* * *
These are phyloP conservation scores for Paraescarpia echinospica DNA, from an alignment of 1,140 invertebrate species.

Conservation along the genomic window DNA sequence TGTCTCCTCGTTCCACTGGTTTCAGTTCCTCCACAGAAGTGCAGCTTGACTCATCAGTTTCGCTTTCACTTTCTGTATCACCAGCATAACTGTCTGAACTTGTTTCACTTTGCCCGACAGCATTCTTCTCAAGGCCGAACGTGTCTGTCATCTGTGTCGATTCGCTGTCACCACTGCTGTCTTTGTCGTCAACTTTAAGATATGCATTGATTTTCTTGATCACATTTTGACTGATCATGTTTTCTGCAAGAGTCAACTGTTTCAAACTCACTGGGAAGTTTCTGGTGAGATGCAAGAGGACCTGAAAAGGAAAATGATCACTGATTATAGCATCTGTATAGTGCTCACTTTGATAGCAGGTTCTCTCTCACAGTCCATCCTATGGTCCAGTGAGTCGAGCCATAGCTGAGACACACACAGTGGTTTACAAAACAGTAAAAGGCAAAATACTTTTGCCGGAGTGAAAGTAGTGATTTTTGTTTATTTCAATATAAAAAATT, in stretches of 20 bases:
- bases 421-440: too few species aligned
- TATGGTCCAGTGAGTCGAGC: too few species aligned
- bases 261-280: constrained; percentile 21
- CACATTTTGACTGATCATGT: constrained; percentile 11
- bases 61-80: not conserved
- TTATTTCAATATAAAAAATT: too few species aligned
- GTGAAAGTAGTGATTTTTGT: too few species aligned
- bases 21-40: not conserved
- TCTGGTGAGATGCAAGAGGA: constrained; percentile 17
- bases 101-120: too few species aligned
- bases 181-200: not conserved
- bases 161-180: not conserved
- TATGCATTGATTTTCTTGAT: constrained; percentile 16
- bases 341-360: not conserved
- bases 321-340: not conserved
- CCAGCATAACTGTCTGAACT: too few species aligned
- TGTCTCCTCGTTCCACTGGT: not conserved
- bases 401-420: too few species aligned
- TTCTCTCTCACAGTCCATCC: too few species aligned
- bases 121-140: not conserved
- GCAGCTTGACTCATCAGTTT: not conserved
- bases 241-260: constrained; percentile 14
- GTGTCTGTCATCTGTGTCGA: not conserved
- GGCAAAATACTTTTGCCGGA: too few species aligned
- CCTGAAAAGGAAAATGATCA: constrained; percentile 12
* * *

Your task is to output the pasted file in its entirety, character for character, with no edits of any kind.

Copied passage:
These are phyloP conservation scores for Paraescarpia echinospica DNA, from an alignment of 1,140 invertebrate species.

Conservation along the genomic window DNA sequence TGTCTCCTCGTTCCACTGGTTTCAGTTCCTCCACAGAAGTGCAGCTTGACTCATCAGTTTCGCTTTCACTTTCTGTATCACCAGCATAACTGTCTGAACTTGTTTCACTTTGCCCGACAGCATTCTTCTCAAGGCCGAACGTGTCTGTCATCTGTGTCGATTCGCTGTCACCACTGCTGTCTTTGTCGTCAACTTTAAGATATGCATTGATTTTCTTGATCACATTTTGACTGATCATGTTTTCTGCAAGAGTCAACTGTTTCAAACTCACTGGGAAGTTTCTGGTGAGATGCAAGAGGACCTGAAAAGGAAAATGATCACTGATTATAGCATCTGTATAGTGCTCACTTTGATAGCAGGTTCTCTCTCACAGTCCATCCTATGGTCCAGTGAGTCGAGCCATAGCTGAGACACACACAGTGGTTTACAAAACAGTAAAAGGCAAAATACTTTTGCCGGAGTGAAAGTAGTGATTTTTGTTTATTTCAATATAAAAAATT, in stretches of 20 bases:
- bases 421-440: too few species aligned
- TATGGTCCAGTGAGTCGAGC: too few species aligned
- bases 261-280: constrained; percentile 21
- CACATTTTGACTGATCATGT: constrained; percentile 11
- bases 61-80: not conserved
- TTATTTCAATATAAAAAATT: too few species aligned
- GTGAAAGTAGTGATTTTTGT: too few species aligned
- bases 21-40: not conserved
- TCTGGTGAGATGCAAGAGGA: constrained; percentile 17
- bases 101-120: too few species aligned
- bases 181-200: not conserved
- bases 161-180: not conserved
- TATGCATTGATTTTCTTGAT: constrained; percentile 16
- bases 341-360: not conserved
- bases 321-340: not conserved
- CCAGCATAACTGTCTGAACT: too few species aligned
- TGTCTCCTCGTTCCACTGGT: not conserved
- bases 401-420: too few species aligned
- TTCTCTCTCACAGTCCATCC: too few species aligned
- bases 121-140: not conserved
- GCAGCTTGACTCATCAGTTT: not conserved
- bases 241-260: constrained; percentile 14
- GTGTCTGTCATCTGTGTCGA: not conserved
- GGCAAAATACTTTTGCCGGA: too few species aligned
- CCTGAAAAGGAAAATGATCA: constrained; percentile 12